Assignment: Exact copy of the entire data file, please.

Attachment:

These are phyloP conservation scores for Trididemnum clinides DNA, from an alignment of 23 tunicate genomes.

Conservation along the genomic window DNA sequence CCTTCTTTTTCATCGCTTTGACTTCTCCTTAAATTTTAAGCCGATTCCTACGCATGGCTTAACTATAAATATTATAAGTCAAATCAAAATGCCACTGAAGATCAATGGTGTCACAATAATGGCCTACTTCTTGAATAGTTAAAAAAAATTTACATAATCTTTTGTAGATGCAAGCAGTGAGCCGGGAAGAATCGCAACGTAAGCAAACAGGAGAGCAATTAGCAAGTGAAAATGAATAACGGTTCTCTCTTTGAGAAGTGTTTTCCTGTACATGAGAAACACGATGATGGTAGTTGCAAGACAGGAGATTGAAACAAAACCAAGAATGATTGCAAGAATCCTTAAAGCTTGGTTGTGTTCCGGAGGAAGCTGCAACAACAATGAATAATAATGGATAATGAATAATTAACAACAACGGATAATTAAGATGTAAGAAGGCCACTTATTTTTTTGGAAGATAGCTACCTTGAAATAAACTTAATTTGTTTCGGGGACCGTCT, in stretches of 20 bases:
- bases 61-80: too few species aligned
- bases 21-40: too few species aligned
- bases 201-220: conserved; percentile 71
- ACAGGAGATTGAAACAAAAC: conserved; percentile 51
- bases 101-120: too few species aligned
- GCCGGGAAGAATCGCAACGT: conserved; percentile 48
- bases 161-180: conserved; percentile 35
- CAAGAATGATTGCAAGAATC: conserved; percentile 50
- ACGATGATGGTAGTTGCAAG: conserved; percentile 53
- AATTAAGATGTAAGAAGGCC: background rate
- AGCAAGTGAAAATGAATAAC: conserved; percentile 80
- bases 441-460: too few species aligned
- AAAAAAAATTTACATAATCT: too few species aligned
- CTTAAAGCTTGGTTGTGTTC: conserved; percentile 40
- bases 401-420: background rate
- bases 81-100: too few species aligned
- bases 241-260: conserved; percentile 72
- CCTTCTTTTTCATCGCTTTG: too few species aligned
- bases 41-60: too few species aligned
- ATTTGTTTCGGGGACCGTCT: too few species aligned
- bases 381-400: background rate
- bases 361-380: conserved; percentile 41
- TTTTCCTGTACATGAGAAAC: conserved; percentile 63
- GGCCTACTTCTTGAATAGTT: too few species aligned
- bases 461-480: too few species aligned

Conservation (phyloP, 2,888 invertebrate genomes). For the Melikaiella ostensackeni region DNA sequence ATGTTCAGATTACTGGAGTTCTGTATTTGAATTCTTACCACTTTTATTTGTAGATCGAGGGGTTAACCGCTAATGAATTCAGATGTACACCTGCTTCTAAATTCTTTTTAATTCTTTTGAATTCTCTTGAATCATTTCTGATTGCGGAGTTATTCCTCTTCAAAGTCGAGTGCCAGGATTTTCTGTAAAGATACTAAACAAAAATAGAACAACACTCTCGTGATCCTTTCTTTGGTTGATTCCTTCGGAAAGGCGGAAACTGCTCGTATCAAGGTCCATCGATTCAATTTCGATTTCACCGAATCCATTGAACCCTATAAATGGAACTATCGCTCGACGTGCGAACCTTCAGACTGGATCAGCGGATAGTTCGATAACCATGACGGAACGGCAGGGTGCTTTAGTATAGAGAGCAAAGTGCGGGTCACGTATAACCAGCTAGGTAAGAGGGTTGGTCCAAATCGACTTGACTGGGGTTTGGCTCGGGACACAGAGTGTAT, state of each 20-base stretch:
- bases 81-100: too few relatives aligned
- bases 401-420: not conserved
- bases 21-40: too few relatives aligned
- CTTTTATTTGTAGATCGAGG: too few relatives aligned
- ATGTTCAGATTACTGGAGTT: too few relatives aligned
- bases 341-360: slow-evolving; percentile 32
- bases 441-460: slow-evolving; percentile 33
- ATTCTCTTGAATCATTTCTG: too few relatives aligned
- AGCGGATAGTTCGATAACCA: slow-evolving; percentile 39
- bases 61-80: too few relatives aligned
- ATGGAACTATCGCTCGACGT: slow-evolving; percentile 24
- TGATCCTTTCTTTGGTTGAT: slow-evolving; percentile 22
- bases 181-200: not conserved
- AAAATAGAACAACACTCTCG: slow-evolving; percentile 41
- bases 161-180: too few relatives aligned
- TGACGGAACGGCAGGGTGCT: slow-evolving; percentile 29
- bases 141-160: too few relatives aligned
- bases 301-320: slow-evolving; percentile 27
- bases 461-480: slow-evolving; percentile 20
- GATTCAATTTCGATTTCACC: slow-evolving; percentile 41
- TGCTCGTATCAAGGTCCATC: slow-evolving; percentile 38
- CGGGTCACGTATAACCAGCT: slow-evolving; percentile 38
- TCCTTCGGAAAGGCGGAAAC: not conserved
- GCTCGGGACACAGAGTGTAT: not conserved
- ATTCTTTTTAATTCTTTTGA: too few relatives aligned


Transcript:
These are phyloP conservation scores for Trididemnum clinides DNA, from an alignment of 23 tunicate genomes.

Conservation along the genomic window DNA sequence CCTTCTTTTTCATCGCTTTGACTTCTCCTTAAATTTTAAGCCGATTCCTACGCATGGCTTAACTATAAATATTATAAGTCAAATCAAAATGCCACTGAAGATCAATGGTGTCACAATAATGGCCTACTTCTTGAATAGTTAAAAAAAATTTACATAATCTTTTGTAGATGCAAGCAGTGAGCCGGGAAGAATCGCAACGTAAGCAAACAGGAGAGCAATTAGCAAGTGAAAATGAATAACGGTTCTCTCTTTGAGAAGTGTTTTCCTGTACATGAGAAACACGATGATGGTAGTTGCAAGACAGGAGATTGAAACAAAACCAAGAATGATTGCAAGAATCCTTAAAGCTTGGTTGTGTTCCGGAGGAAGCTGCAACAACAATGAATAATAATGGATAATGAATAATTAACAACAACGGATAATTAAGATGTAAGAAGGCCACTTATTTTTTTGGAAGATAGCTACCTTGAAATAAACTTAATTTGTTTCGGGGACCGTCT, in stretches of 20 bases:
- bases 61-80: too few species aligned
- bases 21-40: too few species aligned
- bases 201-220: conserved; percentile 71
- ACAGGAGATTGAAACAAAAC: conserved; percentile 51
- bases 101-120: too few species aligned
- GCCGGGAAGAATCGCAACGT: conserved; percentile 48
- bases 161-180: conserved; percentile 35
- CAAGAATGATTGCAAGAATC: conserved; percentile 50
- ACGATGATGGTAGTTGCAAG: conserved; percentile 53
- AATTAAGATGTAAGAAGGCC: background rate
- AGCAAGTGAAAATGAATAAC: conserved; percentile 80
- bases 441-460: too few species aligned
- AAAAAAAATTTACATAATCT: too few species aligned
- CTTAAAGCTTGGTTGTGTTC: conserved; percentile 40
- bases 401-420: background rate
- bases 81-100: too few species aligned
- bases 241-260: conserved; percentile 72
- CCTTCTTTTTCATCGCTTTG: too few species aligned
- bases 41-60: too few species aligned
- ATTTGTTTCGGGGACCGTCT: too few species aligned
- bases 381-400: background rate
- bases 361-380: conserved; percentile 41
- TTTTCCTGTACATGAGAAAC: conserved; percentile 63
- GGCCTACTTCTTGAATAGTT: too few species aligned
- bases 461-480: too few species aligned

Conservation (phyloP, 2,888 invertebrate genomes). For the Melikaiella ostensackeni region DNA sequence ATGTTCAGATTACTGGAGTTCTGTATTTGAATTCTTACCACTTTTATTTGTAGATCGAGGGGTTAACCGCTAATGAATTCAGATGTACACCTGCTTCTAAATTCTTTTTAATTCTTTTGAATTCTCTTGAATCATTTCTGATTGCGGAGTTATTCCTCTTCAAAGTCGAGTGCCAGGATTTTCTGTAAAGATACTAAACAAAAATAGAACAACACTCTCGTGATCCTTTCTTTGGTTGATTCCTTCGGAAAGGCGGAAACTGCTCGTATCAAGGTCCATCGATTCAATTTCGATTTCACCGAATCCATTGAACCCTATAAATGGAACTATCGCTCGACGTGCGAACCTTCAGACTGGATCAGCGGATAGTTCGATAACCATGACGGAACGGCAGGGTGCTTTAGTATAGAGAGCAAAGTGCGGGTCACGTATAACCAGCTAGGTAAGAGGGTTGGTCCAAATCGACTTGACTGGGGTTTGGCTCGGGACACAGAGTGTAT, state of each 20-base stretch:
- bases 81-100: too few relatives aligned
- bases 401-420: not conserved
- bases 21-40: too few relatives aligned
- CTTTTATTTGTAGATCGAGG: too few relatives aligned
- ATGTTCAGATTACTGGAGTT: too few relatives aligned
- bases 341-360: slow-evolving; percentile 32
- bases 441-460: slow-evolving; percentile 33
- ATTCTCTTGAATCATTTCTG: too few relatives aligned
- AGCGGATAGTTCGATAACCA: slow-evolving; percentile 39
- bases 61-80: too few relatives aligned
- ATGGAACTATCGCTCGACGT: slow-evolving; percentile 24
- TGATCCTTTCTTTGGTTGAT: slow-evolving; percentile 22
- bases 181-200: not conserved
- AAAATAGAACAACACTCTCG: slow-evolving; percentile 41
- bases 161-180: too few relatives aligned
- TGACGGAACGGCAGGGTGCT: slow-evolving; percentile 29
- bases 141-160: too few relatives aligned
- bases 301-320: slow-evolving; percentile 27
- bases 461-480: slow-evolving; percentile 20
- GATTCAATTTCGATTTCACC: slow-evolving; percentile 41
- TGCTCGTATCAAGGTCCATC: slow-evolving; percentile 38
- CGGGTCACGTATAACCAGCT: slow-evolving; percentile 38
- TCCTTCGGAAAGGCGGAAAC: not conserved
- GCTCGGGACACAGAGTGTAT: not conserved
- ATTCTTTTTAATTCTTTTGA: too few relatives aligned